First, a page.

performs better than FEC with good throughput and packet loss rate. Further delay minimisation and
higher throughput can be obtained by using HARQ technique for any multimedia applications like
video, image. Since video application is used, HARQ technique will enable to receive more number
of frames with less delay and jitter, hence quality of video will increase efficiently under the required
QoS constraint.

4.1 Future Work
The effect of coding efficiency and the network performance can be further studied as future work. In
this work we have used mmSIR scheduler for allocation of resources, performance can be further
improved by using other schedulers, and it can be considered as a open research issue. . The effect of
this proposed work for real time video application can be studied in future.

ACKNOWLEDGEMENT
The Authors would like to thank VGST (Vision Group on Science and Technology), Government of
Karnataka, India for providing infrastructure facilities through the K-FIST level I project.

REFERENCES
[1]. IEEE
Standard
802.16
for
Global
Broadband
Wireless
Access
http://ieee802.org/16/docs/03/C8021603_14.pdf
[2]. WiMAX Forum Certification of Broadband Wireless Systems,
www.WiMAXforum.org
[3]. Aymen Belghith, Loutfi Nuaymi “ Comparison of WiMAX scheduling algorithms and proposals for
the rtPS QoS class”
[4]. Seyed Hossein, Hosseini Nazhad Ghazani, Jalil Jabari Lotf, “Bandwidth Efficient Cross-Layer Design
Using Truncated Hybrid ARQ Approach for WiMAX Networks” ISSN 2090-4304 Journal of Basic
and Applied Scientific Research
[5]. Shu Lin &amp; Daniel J. Costello Jr.”Error Control Coding”, Pearson /Prentice Hall, second Edition, 2004.
[6]. Sheng Tzong ,Cheng,Chi Hsuan Wang,Gwo-Jiun Horng, “A cross layer approach of multimedia up
streaming to ensure QoS in WiMAX”, International Journal of Innovative Computing, Information and
control volume 7,Number 11,November 2011.
[7]. Victoria Sgardoni, David Halls, Syed Mohsin Matloob Bokhari, David Bull and Andrew Nix, “Mobile
WiMAX Video Quality and Transmission Efficiency”, 2011 IEEE 22nd International Symposium on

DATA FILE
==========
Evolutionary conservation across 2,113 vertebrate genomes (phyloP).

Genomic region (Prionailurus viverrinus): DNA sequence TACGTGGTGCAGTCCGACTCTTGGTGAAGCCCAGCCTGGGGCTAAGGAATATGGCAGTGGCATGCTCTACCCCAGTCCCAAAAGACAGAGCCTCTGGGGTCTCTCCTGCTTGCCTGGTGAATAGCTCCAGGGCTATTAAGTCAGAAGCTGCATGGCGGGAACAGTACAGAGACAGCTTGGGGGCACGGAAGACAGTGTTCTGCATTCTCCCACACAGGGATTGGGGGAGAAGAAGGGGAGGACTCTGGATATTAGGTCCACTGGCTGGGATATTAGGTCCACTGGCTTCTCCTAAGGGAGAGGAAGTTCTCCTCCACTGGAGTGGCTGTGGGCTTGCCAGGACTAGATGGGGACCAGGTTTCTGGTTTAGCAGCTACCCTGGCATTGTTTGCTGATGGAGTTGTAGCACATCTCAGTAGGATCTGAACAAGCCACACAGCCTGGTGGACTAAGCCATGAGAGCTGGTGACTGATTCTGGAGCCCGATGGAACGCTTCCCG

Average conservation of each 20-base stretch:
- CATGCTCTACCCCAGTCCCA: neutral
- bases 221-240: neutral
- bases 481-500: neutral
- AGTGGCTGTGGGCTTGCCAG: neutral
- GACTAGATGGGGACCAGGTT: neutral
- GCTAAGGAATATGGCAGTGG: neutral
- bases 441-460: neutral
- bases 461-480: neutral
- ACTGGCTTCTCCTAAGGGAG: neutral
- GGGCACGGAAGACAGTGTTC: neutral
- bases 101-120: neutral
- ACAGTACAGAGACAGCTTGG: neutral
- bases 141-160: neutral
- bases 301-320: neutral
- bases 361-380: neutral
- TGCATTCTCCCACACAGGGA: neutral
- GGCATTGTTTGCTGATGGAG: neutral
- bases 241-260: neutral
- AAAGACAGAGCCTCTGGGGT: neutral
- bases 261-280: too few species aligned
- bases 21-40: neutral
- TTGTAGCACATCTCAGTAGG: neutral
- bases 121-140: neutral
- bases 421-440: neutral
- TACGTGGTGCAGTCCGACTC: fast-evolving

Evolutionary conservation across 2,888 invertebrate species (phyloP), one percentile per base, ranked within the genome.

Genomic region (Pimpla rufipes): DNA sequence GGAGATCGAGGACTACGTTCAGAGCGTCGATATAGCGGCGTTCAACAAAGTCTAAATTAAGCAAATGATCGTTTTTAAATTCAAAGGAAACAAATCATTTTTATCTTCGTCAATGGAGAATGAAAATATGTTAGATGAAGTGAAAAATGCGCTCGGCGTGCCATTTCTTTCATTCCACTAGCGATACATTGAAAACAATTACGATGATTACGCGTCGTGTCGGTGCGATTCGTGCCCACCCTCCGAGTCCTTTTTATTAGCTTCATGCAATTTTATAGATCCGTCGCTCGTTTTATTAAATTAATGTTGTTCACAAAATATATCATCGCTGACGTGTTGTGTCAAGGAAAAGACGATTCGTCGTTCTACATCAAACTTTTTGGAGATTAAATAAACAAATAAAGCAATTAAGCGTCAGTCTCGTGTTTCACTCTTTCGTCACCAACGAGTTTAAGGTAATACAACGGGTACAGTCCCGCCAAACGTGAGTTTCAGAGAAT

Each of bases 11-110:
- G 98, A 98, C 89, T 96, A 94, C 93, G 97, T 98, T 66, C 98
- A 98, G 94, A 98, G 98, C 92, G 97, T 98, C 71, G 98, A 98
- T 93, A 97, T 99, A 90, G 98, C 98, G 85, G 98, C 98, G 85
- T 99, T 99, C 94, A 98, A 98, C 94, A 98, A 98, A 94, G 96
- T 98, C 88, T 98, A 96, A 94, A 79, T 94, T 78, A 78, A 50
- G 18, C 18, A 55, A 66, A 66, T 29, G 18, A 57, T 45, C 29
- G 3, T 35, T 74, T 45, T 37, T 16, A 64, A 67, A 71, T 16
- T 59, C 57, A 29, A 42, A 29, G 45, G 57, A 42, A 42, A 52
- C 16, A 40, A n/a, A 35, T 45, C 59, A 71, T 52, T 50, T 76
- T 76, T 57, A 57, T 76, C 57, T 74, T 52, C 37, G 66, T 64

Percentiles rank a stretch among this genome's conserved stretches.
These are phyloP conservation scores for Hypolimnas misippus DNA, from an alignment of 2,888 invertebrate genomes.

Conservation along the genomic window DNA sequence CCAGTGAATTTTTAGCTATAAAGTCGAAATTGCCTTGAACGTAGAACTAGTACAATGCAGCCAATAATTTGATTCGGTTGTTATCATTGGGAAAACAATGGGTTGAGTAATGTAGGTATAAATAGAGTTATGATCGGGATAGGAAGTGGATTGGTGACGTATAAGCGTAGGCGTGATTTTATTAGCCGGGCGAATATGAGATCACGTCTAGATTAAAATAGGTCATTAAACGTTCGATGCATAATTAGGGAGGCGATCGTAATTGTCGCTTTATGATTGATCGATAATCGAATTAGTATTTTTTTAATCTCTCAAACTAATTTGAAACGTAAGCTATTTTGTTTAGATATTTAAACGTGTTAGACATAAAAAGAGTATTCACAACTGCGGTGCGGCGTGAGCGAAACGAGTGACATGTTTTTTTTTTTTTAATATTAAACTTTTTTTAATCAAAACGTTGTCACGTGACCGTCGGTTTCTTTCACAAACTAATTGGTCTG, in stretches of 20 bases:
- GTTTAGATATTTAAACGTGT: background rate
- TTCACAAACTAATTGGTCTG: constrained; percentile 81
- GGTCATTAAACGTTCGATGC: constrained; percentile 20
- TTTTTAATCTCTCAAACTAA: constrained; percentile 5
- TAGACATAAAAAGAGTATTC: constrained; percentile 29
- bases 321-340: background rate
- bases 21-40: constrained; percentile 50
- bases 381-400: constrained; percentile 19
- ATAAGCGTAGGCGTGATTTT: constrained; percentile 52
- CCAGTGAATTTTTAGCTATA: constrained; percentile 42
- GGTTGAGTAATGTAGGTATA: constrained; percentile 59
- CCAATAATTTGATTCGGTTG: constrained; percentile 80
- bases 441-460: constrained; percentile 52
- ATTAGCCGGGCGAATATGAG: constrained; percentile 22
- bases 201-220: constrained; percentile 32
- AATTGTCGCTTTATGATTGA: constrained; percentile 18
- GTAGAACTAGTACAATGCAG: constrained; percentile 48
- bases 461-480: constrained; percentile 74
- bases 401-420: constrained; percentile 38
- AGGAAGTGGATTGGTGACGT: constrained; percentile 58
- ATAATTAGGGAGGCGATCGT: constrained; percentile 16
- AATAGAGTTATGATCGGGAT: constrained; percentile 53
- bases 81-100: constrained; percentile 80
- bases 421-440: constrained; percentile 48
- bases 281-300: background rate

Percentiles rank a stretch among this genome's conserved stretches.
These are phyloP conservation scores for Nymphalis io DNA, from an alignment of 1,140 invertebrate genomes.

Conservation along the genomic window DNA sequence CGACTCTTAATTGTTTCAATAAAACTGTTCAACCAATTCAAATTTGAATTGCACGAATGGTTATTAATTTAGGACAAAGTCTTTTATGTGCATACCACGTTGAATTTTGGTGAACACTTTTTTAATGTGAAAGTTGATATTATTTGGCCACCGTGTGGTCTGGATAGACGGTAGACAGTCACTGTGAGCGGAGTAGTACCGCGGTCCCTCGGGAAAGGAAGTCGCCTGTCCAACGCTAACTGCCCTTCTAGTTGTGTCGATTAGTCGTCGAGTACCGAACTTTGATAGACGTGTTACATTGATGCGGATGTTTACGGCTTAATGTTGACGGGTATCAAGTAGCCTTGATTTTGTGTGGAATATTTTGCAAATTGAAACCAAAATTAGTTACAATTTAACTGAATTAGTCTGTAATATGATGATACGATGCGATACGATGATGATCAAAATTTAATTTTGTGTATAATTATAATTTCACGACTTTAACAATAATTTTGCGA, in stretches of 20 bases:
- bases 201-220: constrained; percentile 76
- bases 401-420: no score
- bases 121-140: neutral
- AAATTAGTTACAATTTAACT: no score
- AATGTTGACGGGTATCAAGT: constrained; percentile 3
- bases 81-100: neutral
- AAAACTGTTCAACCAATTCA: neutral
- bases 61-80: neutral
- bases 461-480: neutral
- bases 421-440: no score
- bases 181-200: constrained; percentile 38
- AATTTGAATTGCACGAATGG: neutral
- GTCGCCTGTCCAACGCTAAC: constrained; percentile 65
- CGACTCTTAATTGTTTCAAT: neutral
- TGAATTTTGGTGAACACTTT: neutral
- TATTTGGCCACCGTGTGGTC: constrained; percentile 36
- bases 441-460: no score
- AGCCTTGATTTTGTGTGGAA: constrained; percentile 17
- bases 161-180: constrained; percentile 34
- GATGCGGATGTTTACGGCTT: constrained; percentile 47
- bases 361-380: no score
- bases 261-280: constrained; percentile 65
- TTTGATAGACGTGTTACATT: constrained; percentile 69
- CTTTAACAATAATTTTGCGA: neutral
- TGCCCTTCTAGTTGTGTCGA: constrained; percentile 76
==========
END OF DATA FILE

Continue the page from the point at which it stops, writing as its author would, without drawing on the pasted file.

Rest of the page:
Personal, Indoor and Mobile Radio Communications.
[8]. David Tse, P. Viswanath, “Fundamentals of Wireless communication”, Cambridge, 2006.
[9]. S. H. Park, J. W. Kim, and C. G. Kang, “Design of adaptive modulation and coding scheme for
truncated HARQ,” ISWPC, Feb. 2007.
[10].Ali Alinejad, Nada Y. Philip, and Robert S. H. Istepanian “Cross layer ultrasound video
streaming over Mobile WiMAX and HSUPA networks” IEEE transactions on
Information Technology in Biomedicine, vol. 16, no. 1, January 2012

676

Vol. 6, Issue 2, pp. 668-677

International Journal of Advances in Engineering &amp; Technology, May 2013.
©IJAET
ISSN: 2231-1963

AUTHORS
Arathi R Shankar: Associate Professor (PG studies)in the Department of Electronics
andCommunicationat BMS College of Engineering, Bangalore India. She has received
her BE (Telecommunication) and ME (Electronics) Degree from Bangalore University.
She is currently pursuing her Ph.D from Visveswaraya Technological University,
Karnataka, India. She has 20 years of teaching experience and her research interests
include Wireless Communications and Antennas.

Raghavendra G: received the B.E degree in Electronics and
Communication
Engineering from Visveswaraya Technological University, Belgaum, India, in 2009.He is
currently pursuing MTech. in Digital Communication at BMS College of Engineering,
Bangalore, India.His research interest include Wireless Communication ,QoS control in
WiMAX,Cross layer issue of WiMAX.

V. Sambasiva Rao: Professor in ECE Department of PES Institute of technology,
Bangalore is an engineering graduate (1973) from College of Engineering, Kakinada,
(Andhra University) and obtained Ph.D from BITS, Pilani in 2010. For over 37 years
(April 1974 to June 2011), he was associated with ISRO in various capacities and
primarily responsible for the development of high bit rate data transmitters for all IRS
series of satellites and various RF and microwave systems in S, C, X, Ku and Ka bands
for IRS and INSAT missions. He has successfully carried out numerous responsibilities as Project
Manager/Deputy Project Director for different satellite projects and Deputy Director of Digital&amp;
Communication Area in ISRO Satellite Centre. He is also responsible for various studies related to satellite
technologies. Dr. Sambasiva Rao, a Fellow of IETE and a Member of Astronautical Society of India, has
received six distinguished awards and published over 50 technical papers.

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Vol. 6, Issue 2, pp. 668-677